|Full name||Miloš Obrad Milutinović|
|Date of birth||5 February 1933|
|Place of birth||Bajina Bašta, Kingdom of Yugoslavia|
|Date of death||28 January 2003(aged 69)|
|Place of death||Belgrade, Serbia-Montenegro|
|Height||1.81 m (5 ft 11 1⁄2 in)|
|Playing position||Winger, Striker|
|1975–1976||Atlas de Guadalajara|
* Senior club appearances and goals counted for the domestic league only.
Miloš Milutinović (Serbian Cyrillic: Милош Милутиновић; 5 February 1933 – 28 January 2003) was a Serbian footballer and manager. He is regarded as one of the most talented players in Yugoslavia's history and one of the most talented wingers/forwards of all time, being nicknamed "Plava čigra" (Blond Buzzer) for his skills.
During his club career he played for FK Bor, FK Partizan, OFK Beograd, FC Bayern Munich, RCF Paris, and Stade Français Paris. In the 1955–56 season, he scored two goals in the first ever European Champion Clubs' Cup match, a 3–3 draw between FK Partizan and Sporting Clube de Portugal, then scored four goals in the return leg which Partizan won 5–2 in Belgrade. In the quarter-finals second leg, he scored two goals in a 3–0 win over eventual champions Real Madrid, but that was not enough to overcome Real Madrid's 4–0 win in the first leg.
In total, he played 213 matches and scored 231 goals for FK Partizan, winning two national cup (1954 and 1957). He then moved to OFK Beograd and later to Bayern Munich. In 1959, he underwent surgery for his ongoing lung problems. He stayed one year in Germany before playing in Paris.
For the Yugoslavia national football team, he was named the player of the tournament as Yugoslavia won the European youth title in 1951, finishing top scorer with four goals. He made his full international debut on 21 May 1953 against Wales, in a 5–2 victory. He earned 33 caps in total and represented the country in the 1954 and 1958 World Cups.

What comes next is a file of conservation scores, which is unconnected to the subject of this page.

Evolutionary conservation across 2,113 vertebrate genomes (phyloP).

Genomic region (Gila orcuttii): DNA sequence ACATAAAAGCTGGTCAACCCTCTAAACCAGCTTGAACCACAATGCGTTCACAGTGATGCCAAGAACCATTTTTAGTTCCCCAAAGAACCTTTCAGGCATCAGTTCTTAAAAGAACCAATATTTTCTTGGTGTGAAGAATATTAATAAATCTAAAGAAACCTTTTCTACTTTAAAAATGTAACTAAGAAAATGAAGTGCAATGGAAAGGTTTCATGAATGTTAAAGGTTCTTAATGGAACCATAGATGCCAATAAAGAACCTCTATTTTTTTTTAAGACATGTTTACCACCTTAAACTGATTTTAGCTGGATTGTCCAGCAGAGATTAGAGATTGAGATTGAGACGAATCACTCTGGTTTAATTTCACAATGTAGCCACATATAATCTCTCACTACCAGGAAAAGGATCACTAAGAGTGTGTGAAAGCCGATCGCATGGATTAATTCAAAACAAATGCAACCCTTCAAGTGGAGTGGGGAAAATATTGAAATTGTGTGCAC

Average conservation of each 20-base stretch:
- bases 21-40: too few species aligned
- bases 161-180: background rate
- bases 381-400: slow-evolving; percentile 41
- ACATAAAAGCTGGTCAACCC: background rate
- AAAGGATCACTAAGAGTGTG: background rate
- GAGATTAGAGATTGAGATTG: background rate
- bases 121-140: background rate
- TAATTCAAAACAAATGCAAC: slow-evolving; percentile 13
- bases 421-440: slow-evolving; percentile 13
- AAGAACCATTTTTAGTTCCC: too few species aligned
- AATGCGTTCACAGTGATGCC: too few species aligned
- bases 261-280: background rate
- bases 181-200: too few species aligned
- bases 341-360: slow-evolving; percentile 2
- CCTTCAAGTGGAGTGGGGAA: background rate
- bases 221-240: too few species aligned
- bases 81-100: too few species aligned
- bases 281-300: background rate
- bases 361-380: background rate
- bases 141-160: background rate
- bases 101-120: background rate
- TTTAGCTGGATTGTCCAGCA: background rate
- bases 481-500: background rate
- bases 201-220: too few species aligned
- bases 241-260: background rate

|1.||8 November 1953||City Stadium, Skoplje||Israel||1–0||1–0||1954 FIFA World Cup qualification|
|2.||16 June 1954||Stade Olympique de la Pontaise, Lausanne||France||1–0||1–0||1954 FIFA World Cup|
|3.||25 September 1955||JNA Stadium, Belgrade||West Germany||1–0||3–1||Friendly|
|4.||19 October 1955||Dilmond Park, Dublin||Republic of Ireland||0–1||1–4||Friendly|
|7.||30 October 1955||Prater Stadium, Vienna||Austria||1–1||2–1||Friendly|
|8.||9 September 1956||JNA Stadium, Belgrade||Indonesia||1–0||4–2||Friendly|
|11.||15 September 1957||JNA Stadium, Belgrade||Austria||3–3||3–3||Friendly|
|12.||17 November 1957||JNA Stadium, Belgrade||Romania||1–0||2–0||1958 FIFA World Cup qualification|
|14.||11 May 1958||JNA Stadium, Belgrade||England||1–0||5–0||Friendly|
After retirement from playing, he became a manager, and coached OFK Beograd, FK Dubočica (Leskovac), FK Proleter (Zrenjanin), Atlas, Beşiktaş J.K., Altay, Velež Mostar (won national cup in 1981), FK Partizan (won national championship in 1983), and the Yugoslavian national team.
- Official site FK Partizan